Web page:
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Toppling the Organizational Hierarchy

If you were asked to draw your organisation’s hierarchy, what would it look like? Draw it, or get an existing copy of it. There is probably a crucial element missing: Customers. They are not drawn because they are considered “external” stakeholders. However, being external does not mean they are unimportant. To the contrary, both are the main reason the organisation exists — to increase shareholders’ equity while serving the customers.

Go ahead and draw “Customers” in a box into the hierarchy. Where did you place the customers? if you placed them on top of the CEO box, that would be unrealistic.  Actually, the real contact point between your organization and the client are the staff members usually drawn at the bottom of the organization structure.  So the customer should go “under” that level.  But now we have a problem with the hieraarchy: The most important element of the hierarchy i.e. the customer, is at the bottom of the hierarchy.  That cannot be right.  Can it?

Of course not: Clients must be at the top of the hierarchy.  So, we need to turn the organization structure up-side down.  To put the customers on top.  Look at the structure now: This is the structure that really matters; with customer on top, then staff, then mid management, etc, down to the CEO.

This up-side down structure is the one that matters, and must be communicated to customers, employees, management and shareholders. More importantly, this is the type of attitude all stakeholders need to have about the organisation, how it works, and who it serves.

Customers belong at the very top. By serving them, the organisation achieves its mission and charters its path towards the vision of a better tomorrow. If the CEO is at the top, then the organisation is doomed, or at least limited in its growth. While the CEO leads the organisation, his aim is to serve the customer, employees, management and the whole organisation. He is “carrying” the company and the interests of its stakeholders. He is the person with the biggest burden, and with the most number of people to serve.  He is at the bottom of the organisation.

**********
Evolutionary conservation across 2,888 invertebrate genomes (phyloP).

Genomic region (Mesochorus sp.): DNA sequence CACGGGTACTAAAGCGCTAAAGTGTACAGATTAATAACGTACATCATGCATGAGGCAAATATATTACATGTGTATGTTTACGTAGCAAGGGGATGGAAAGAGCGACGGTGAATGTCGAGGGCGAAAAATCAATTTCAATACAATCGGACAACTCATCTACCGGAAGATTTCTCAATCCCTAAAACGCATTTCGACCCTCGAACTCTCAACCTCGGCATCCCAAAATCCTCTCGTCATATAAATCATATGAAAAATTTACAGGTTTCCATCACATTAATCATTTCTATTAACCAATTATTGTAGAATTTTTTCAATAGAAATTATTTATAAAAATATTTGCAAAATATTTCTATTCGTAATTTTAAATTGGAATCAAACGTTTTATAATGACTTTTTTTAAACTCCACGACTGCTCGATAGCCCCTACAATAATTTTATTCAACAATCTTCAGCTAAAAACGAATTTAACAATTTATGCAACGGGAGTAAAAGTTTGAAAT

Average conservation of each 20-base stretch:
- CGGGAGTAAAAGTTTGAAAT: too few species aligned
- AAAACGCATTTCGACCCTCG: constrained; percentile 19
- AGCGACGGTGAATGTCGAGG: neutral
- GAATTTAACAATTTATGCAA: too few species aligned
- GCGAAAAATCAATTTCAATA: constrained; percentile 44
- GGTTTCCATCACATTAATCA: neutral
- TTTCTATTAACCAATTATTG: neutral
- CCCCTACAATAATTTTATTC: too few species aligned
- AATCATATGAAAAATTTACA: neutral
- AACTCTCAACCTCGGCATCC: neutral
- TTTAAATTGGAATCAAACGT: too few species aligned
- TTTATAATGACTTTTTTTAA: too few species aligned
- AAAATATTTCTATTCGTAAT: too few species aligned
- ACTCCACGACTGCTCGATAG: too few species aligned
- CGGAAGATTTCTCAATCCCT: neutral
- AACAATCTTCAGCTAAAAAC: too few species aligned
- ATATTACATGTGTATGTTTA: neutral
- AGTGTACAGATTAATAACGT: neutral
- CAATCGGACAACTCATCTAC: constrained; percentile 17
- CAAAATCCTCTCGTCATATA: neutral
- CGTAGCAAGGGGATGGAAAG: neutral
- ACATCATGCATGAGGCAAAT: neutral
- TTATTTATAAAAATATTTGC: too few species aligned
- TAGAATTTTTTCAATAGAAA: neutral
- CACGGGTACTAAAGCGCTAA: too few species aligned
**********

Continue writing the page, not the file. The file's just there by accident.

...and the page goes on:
Staff are the first line of defence. They are the ones with the heaviest interactions with the customers. Their interactions play a big role in achieving customer satisfaction, way more than anyone else in the organisation. Nothing is a bigger turn off than an employee who neglects the customer, does not present the company products and services in the best light, and does not believe in the company mission. Management cannot win customers over with strategic plans. It is the employees who impress customers and convince them the company can serve them better than the competitor. Remember that in war, even though generals put down strategies, it is the soldiers who win the battle. The same thing applies to the corporate world. As far as internal stakeholders, staff are at the top of the hierarchy.

Of course, reality dictates that a company must serve its shareholders, otherwise they will take their money elsewhere and stop supporting the organisation. However, shareholders have figured out, over the years, that the only way to make money long term and build a sustainable business is to take care of the customers in a systematic fashion. So, by focusing more on the customer, in essence, the company is taking care of its shareholders.

This sounds like common sense, but can easily be forgotten in the hustle and bustle of a hectic day at work. Employees look at customers as a nuisance, instead of as the people who put bread on the table, and forget that customers are the greatest supporters of their salaries and provide the assurance of employees’ career development. Management sometimes frowns at employees and labels them as disloyal or even useless, forgetting that the staff are the only ones who can assure customer satisfaction. If you do not believe in your troops, whether you were right or wrong, how will customers have confidence in them?

The idea of turning the organisation structure upside down is part of the customer-driven organisation concept, which focuses on complete organisational commitment and focus on providing customers with quality products that achieve highest levels of customer satisfaction. The idea is proposed in the works of many marketing and quality practitioners and experts.

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